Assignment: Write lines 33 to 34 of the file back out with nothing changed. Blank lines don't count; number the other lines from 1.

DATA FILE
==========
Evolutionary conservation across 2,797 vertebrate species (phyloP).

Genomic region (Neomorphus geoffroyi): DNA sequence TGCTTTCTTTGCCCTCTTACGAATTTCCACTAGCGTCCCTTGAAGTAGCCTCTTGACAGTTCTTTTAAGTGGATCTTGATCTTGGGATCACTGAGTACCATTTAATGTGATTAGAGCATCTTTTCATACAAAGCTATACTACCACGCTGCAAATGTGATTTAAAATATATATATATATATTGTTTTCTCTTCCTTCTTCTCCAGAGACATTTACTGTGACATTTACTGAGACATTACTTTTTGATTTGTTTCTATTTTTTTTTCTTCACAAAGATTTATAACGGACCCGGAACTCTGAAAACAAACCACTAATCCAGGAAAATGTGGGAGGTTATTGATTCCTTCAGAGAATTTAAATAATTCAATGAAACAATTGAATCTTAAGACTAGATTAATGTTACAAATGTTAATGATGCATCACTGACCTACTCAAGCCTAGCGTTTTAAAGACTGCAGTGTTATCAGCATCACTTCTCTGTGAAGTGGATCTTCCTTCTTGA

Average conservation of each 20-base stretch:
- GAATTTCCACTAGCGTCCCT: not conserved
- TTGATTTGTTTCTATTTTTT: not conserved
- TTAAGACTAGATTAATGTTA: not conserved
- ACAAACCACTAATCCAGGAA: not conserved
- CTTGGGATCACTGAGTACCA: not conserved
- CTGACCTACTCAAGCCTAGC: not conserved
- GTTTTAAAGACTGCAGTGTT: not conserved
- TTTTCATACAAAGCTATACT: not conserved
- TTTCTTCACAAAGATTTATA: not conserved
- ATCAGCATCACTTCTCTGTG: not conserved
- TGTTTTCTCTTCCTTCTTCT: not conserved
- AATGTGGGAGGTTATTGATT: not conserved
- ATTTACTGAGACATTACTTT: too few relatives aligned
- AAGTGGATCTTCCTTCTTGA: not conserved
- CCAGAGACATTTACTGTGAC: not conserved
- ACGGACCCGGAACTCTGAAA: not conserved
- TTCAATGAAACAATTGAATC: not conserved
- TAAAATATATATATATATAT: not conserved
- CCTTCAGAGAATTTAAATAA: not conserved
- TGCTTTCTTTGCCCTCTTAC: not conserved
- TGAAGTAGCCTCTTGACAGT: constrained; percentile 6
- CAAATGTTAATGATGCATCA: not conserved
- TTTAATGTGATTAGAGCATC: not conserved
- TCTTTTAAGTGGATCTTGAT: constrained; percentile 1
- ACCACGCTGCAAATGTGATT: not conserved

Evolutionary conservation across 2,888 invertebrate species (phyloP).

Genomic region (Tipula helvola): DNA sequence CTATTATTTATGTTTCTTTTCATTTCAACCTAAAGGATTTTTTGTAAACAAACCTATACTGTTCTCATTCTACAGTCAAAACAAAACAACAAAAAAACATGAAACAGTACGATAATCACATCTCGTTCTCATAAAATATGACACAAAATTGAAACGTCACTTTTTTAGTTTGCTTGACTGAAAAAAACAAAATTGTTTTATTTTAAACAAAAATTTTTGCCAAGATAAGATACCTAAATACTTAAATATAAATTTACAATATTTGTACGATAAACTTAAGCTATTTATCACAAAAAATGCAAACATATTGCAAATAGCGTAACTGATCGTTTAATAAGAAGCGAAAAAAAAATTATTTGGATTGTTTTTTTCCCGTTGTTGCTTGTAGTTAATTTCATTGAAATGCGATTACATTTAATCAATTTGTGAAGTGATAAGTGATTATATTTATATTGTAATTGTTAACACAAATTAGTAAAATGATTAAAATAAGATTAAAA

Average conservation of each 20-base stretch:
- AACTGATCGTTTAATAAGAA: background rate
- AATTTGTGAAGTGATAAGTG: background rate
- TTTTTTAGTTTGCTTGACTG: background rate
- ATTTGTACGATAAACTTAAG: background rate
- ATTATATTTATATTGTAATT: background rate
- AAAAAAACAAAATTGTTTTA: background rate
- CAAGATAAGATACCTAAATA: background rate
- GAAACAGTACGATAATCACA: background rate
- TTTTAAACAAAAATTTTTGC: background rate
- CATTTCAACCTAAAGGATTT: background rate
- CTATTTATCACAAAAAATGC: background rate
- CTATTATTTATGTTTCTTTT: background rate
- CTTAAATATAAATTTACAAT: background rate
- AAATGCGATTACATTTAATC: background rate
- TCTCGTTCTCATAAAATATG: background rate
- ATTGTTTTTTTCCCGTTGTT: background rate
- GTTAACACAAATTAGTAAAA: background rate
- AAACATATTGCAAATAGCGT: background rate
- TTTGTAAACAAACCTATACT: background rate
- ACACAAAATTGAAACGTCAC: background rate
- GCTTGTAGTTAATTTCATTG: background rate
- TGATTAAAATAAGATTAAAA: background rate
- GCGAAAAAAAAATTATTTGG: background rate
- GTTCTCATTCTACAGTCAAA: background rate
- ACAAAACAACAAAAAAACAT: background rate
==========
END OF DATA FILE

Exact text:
- AATTTGTGAAGTGATAAGTG: background rate
- TTTTTTAGTTTGCTTGACTG: background rate